What is the proper protocol for applying for a state job while having a felony on my record? The conviction occurred in 2010. I know NY has a “ban the box” policy but do I inform the prospective state employer anyway, and if so, when? Can I rest assured that I will get a job if my crime is not related to the job being offered? Is there a certain time after conviction that a felony won’t matter? Is there anything I can do to help my chances?
“Ban the box” is a catchy phrase to describe the initiative to prohibit employers from asking applicants to check the box on pre-employment applications if they’ve been arrested or convicted of a crime. Laws regarding inquiries about past criminal arrests and convictions vary from state to state.
In NYC, the Fair Chance Act went into effect in 2015 and prohibits employers from inquiring about candidates’ criminal records until after they have made a conditional offer of employment. The rationale is that employers won’t give applicants a “fair chance” in the interview if they know ahead of time about their criminal history. Once an offer of employment is extended, employers will likely find out about any past crimes when a background check is completed, at which point they may consider the criminal history in their hiring decisions only if they can connect the activity to the job duties or if it creates an unreasonable risk.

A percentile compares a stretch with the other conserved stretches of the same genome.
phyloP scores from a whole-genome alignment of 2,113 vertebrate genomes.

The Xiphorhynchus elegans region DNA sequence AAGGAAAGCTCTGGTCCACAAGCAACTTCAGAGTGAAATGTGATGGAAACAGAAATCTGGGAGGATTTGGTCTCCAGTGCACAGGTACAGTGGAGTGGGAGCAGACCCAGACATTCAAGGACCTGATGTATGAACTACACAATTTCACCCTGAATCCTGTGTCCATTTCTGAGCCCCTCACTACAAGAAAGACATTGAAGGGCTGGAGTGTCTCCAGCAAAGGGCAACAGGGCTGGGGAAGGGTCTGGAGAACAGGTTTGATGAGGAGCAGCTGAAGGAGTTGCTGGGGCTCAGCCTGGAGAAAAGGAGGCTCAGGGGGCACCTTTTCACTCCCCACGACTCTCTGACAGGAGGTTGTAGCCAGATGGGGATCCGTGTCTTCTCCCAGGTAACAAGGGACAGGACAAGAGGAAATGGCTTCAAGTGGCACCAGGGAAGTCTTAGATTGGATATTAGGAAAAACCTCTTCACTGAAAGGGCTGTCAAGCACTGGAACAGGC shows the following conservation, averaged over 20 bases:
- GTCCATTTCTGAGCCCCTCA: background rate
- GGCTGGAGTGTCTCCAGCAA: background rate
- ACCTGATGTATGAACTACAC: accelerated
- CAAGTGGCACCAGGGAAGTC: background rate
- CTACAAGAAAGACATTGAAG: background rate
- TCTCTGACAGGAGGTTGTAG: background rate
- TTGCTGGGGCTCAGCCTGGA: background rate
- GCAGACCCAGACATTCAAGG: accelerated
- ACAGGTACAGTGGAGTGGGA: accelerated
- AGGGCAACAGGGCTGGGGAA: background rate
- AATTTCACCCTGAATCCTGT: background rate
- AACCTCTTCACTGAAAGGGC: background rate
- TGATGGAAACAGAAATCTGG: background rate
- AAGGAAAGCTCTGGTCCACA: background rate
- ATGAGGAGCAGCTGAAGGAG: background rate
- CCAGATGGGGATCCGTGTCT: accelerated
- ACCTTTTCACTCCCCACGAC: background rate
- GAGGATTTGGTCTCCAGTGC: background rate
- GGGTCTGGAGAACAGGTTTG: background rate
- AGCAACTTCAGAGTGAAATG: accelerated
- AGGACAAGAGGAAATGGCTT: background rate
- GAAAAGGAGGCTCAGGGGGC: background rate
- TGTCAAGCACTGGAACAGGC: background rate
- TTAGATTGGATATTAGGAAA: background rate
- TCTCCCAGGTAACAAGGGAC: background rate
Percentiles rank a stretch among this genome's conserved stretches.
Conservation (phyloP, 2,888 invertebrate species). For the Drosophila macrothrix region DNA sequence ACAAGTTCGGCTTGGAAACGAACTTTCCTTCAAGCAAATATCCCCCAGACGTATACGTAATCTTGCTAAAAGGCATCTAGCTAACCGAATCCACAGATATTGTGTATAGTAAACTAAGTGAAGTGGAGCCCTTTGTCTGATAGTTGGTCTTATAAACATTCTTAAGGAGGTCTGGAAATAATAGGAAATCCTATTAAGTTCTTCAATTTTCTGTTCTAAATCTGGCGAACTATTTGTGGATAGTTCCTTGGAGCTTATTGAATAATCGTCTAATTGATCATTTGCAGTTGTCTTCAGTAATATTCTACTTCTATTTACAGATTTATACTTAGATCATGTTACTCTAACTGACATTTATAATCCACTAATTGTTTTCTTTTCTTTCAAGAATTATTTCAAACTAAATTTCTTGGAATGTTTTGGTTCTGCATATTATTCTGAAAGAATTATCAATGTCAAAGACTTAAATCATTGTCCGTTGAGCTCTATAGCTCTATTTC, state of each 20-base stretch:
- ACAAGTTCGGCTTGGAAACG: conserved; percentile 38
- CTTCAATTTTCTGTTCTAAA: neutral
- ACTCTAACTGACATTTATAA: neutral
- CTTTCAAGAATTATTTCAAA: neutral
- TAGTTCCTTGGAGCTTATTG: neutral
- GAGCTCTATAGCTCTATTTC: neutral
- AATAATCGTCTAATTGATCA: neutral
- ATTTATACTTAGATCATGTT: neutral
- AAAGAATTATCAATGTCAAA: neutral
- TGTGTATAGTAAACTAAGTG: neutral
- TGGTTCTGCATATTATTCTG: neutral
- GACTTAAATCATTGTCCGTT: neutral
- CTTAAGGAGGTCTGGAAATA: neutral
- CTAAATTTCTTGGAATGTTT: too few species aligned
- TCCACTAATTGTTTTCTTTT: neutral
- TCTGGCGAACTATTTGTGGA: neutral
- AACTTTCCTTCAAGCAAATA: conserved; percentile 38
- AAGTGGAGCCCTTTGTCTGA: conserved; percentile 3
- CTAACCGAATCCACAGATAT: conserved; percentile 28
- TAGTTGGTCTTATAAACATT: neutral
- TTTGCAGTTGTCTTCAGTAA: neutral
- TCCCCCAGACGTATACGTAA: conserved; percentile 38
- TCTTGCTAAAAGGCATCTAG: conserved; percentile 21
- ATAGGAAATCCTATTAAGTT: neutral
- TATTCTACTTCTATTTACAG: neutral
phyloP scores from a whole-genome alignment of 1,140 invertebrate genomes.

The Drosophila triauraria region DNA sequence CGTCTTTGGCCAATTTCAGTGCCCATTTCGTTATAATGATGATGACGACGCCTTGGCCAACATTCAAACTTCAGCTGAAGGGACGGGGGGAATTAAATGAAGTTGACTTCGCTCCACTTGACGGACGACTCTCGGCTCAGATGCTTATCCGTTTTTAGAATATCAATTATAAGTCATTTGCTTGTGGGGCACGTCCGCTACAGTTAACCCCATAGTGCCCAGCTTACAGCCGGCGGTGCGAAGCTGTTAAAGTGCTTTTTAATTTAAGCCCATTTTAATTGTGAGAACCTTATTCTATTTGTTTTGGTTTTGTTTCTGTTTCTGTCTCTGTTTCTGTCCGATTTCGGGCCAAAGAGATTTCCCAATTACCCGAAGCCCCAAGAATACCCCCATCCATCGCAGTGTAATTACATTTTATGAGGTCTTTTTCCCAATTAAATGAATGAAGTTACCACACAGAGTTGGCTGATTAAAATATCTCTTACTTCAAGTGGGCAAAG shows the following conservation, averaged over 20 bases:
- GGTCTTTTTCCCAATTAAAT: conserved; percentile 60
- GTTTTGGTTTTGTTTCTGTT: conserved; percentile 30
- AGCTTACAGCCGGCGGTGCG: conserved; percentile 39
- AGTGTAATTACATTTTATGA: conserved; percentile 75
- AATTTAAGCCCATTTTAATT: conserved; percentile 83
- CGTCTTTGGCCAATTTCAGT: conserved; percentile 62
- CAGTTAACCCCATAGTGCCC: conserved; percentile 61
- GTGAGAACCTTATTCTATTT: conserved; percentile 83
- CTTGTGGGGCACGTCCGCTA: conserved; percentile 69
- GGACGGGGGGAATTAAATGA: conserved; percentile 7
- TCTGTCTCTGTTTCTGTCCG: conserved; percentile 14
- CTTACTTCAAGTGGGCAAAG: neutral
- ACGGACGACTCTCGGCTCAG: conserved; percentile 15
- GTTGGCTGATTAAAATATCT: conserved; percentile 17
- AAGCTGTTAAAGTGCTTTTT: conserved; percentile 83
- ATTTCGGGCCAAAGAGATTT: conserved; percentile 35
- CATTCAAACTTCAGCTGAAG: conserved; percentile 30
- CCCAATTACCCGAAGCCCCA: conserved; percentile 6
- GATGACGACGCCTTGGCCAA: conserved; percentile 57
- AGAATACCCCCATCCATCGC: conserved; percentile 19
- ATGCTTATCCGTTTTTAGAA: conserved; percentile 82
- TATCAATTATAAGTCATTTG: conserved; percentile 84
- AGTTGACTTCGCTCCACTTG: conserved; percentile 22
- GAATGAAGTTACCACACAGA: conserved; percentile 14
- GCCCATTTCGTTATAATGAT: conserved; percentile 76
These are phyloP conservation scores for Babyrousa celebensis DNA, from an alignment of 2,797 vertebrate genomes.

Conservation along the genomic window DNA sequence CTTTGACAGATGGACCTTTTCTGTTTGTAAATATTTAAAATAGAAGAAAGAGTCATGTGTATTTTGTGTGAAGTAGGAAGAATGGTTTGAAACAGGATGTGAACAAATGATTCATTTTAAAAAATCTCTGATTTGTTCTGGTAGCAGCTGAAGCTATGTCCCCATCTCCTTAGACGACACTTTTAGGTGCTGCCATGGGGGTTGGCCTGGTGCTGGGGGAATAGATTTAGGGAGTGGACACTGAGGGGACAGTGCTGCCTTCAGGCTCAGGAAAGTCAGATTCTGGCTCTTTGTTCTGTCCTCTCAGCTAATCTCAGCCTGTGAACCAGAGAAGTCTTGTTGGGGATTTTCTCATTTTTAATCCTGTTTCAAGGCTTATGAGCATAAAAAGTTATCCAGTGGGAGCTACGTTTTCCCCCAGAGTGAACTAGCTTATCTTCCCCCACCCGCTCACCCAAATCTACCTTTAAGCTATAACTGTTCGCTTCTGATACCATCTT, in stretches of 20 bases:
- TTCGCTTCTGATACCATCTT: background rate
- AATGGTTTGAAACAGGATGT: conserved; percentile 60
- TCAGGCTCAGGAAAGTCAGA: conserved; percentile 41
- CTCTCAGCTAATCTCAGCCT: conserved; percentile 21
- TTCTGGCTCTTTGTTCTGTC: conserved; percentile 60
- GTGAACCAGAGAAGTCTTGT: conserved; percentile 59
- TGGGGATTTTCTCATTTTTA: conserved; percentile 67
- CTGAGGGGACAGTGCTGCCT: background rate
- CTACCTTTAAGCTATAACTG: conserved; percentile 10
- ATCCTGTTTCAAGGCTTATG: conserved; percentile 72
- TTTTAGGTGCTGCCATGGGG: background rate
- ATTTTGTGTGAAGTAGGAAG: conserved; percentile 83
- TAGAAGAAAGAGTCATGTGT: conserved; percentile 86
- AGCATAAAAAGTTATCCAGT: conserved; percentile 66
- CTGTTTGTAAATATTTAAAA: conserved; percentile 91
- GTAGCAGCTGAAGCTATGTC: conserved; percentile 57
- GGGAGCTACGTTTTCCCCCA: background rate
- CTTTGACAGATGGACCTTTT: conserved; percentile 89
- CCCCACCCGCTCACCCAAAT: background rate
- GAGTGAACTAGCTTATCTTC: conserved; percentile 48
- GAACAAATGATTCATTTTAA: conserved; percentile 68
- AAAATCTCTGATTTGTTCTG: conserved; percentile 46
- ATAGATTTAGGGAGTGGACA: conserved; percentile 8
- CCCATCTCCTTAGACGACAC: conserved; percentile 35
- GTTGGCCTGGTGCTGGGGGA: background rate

Therefore, I wouldn’t volunteer this information ahead of time. As the law provides, give yourself a chance to demonstrate your qualifications for the job. Make them want to hire you before you give them any reason or excuse not to.
I would, however, volunteer the information after the job offer but before the background check reveals it. Explain what happened and why. Reassure them about how remorseful you are and that your mistake doesn’t define who you really are. You’ve paid your debt, learned a valuable life lesson and put your life back together. I’ve given many…